LONDON — Eugenie Bouchard could have lost her focus after the fourth game of her Wimbledon semifinal Thursday, when play was delayed for five minutes during Simona Halep’s medical timeout for a left ankle injury.
Bouchard also could have gotten sidetracked when action was halted again, smack-dab in the middle of a tiebreaker, because an ill spectator was being attended to in the Centre Court stands.
And everything really could have unraveled for Bouchard later as she let match point after match point slip away. Able to steel herself time and again, the singular-of-purpose Bouchard became Canada’s first major-event finalist by beating French Open runner-up Halep 7-6 (5), 6-2 at the All England Club.
“I’m able to not worry about the distractions,” Bouchard, 20, said. “What I do well is I really don’t let it get to me or affect me.”
In only her sixth major tournament, the 13th-seeded Bouchard will play for the championship Saturday against 2011 Wimbledon winner Petra Kvitova. The sixth-seeded Kvitova defeated No. 23 Lucie Safarova 7-6 (6), 6-1 in the first all-Czech women’s major semifinal.
“I know how [it feels] when you hold the trophy,” Kvitova said, “so I really want to win my second title here, and I will do everything [so] I can.”
Waiting in a hallway before walking on court, Kvitova and Safarova chatted, a pair of longtime friends who train at the same club back home.
From 6-all in the tiebreaker, Kvitova won 31 of 48 points the rest of the way, using her overpowering serve and forehand that work so well on grass to improve to 6-0 against Safarova.
In a year where zero American men or women reached Wimbledon’s round of 16 for the first time in 103 years, another Canadian, Milos Raonic, will try join Bouchard as a finalist.
The men’s semifinals today are old guard vs. new guard matchups: Seven-time champion Roger Federer against Raonic, and top-seeded Novak Djokovic against Grigor Dimitrov.
As of now, the 24-year-old Kvitova is the only man or woman born in the 1990s to win a Grand Slam title. If Bouchard becomes the second, she also would be the youngest major champion since Maria Sharapova was 19 at the 2006 U.S. Open.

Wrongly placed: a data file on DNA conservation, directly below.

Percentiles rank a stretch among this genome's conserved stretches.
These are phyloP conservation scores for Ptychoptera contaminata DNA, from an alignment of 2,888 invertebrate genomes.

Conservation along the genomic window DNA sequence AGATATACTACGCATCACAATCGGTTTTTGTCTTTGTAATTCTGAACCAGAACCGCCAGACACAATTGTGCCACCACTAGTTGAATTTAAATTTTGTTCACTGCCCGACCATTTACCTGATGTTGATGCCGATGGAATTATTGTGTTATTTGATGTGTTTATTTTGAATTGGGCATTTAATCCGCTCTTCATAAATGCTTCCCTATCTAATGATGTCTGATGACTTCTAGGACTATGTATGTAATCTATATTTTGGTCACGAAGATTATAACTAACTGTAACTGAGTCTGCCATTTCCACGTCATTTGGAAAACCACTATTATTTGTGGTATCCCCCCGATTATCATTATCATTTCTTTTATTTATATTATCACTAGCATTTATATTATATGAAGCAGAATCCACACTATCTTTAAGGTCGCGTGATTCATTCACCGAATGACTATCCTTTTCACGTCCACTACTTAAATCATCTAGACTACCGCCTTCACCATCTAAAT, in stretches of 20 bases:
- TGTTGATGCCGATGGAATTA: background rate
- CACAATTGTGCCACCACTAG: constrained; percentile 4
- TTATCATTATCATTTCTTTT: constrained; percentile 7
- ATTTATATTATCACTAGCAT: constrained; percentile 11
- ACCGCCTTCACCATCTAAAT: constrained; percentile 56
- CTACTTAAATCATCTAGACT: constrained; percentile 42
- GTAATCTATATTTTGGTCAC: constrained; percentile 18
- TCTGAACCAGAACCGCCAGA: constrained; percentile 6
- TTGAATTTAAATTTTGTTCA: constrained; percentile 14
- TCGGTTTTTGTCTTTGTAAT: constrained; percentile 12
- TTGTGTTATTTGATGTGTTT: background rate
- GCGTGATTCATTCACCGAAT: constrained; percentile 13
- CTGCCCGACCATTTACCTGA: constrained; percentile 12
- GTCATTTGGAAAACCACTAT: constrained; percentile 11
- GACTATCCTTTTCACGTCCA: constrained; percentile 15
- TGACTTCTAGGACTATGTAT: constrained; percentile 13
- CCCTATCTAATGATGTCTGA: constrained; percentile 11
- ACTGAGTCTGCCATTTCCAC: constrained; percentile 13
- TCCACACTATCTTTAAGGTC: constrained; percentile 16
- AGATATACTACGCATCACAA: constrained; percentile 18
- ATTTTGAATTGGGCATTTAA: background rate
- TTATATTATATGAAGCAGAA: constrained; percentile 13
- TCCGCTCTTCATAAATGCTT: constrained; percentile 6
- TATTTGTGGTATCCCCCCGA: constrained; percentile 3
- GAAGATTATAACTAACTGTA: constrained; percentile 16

“It’s what I’ve worked so long for,” Bouchard said, without a hint of irony.
Yes, Bouchard is clearly in a hurry — and by the looks of her muted post-victory reaction, she didn’t appear all that thrilled to get past the third-seeded Halep, who twisted her ankle in the early going and got it taped by a trainer.
“I feel like my job is not done here,” Bouchard said, “so there’s no need for a huge celebration.”
Taking the ball early while standing at the baseline, ending points quickly with flat groundstrokes, she reached the semifinals at the Australian Open and French Open this year before losing to the eventual champions.
“I totally feel like I belong,” Bouchard said.
Halep led 3-2 in the tiebreaker when chair umpire Kader Nouni noticed something was wrong with a woman in a lower-tier seat — it was the warmest day of the tournament, topping 75 degrees — and waved both players to the sideline. After a four-minute break, Halep went ahead 4-2. But on the next point, Bouchard hit a net-cord winner — “a lucky ball,” Halep called it.
Bouchard took four of the next five points, too, closing the set with a swinging forehand volley.
“I lost, a little bit, my concentration,” Halep said.
Her opponent did not.
“She’s pretty calm, always composed,” said Bouchard’s mother, Julie Leclair, who sat two seats away from Bouchard’s pal, Big Bang Theory actor Jim Parsons, in the player’s guest box.
“She’s been working for this since she was 4½ years old,” Leclair said. “She just goes out every day, trying to be the best she can be.”
Bouchard’s first match point came while ahead 5-1 in the second set, and Halep serving at 15-40. A fan yelled, Bouchard tried to call time and let her guard down, allowing Halep to hit an 81 mph ace.
Then, serving for the match, Bouchard wasted two more chances to end it before finally converting her sixth match point with a 99 mph service winner.
“It’s not, like, a surprise to me,” Bouchard said. “I expect good results like this.”